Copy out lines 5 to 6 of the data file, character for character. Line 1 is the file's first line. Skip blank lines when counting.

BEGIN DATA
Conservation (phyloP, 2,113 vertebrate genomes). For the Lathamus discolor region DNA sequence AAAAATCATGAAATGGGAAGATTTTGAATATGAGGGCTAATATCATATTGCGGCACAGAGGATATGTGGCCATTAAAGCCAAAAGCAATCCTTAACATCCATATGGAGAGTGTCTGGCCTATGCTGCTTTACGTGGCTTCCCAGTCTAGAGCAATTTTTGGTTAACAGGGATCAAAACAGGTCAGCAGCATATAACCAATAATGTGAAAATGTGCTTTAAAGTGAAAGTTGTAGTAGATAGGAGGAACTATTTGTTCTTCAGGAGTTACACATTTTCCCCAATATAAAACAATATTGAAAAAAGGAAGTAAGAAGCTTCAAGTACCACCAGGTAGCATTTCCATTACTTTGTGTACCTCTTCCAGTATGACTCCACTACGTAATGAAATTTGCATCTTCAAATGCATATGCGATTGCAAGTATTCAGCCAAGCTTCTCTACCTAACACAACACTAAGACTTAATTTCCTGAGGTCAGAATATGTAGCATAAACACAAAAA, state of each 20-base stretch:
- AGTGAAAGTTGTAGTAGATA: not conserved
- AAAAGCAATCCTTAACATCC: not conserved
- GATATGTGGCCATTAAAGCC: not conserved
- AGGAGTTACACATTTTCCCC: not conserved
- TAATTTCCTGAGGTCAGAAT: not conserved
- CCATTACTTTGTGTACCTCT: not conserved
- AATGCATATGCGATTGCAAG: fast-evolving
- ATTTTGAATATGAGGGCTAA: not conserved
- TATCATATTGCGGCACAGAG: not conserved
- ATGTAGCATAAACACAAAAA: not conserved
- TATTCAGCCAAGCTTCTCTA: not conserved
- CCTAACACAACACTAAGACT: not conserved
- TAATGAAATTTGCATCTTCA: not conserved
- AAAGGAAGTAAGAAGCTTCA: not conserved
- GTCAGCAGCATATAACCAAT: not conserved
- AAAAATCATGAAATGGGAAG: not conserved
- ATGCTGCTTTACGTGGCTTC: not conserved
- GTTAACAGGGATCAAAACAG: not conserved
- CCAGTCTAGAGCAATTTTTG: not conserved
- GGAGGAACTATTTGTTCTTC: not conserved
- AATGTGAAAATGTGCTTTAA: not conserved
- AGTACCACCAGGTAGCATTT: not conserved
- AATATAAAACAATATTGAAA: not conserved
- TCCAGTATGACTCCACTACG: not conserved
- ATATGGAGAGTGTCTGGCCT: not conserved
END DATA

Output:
- AGGAGTTACACATTTTCCCC: not conserved
- TAATTTCCTGAGGTCAGAAT: not conserved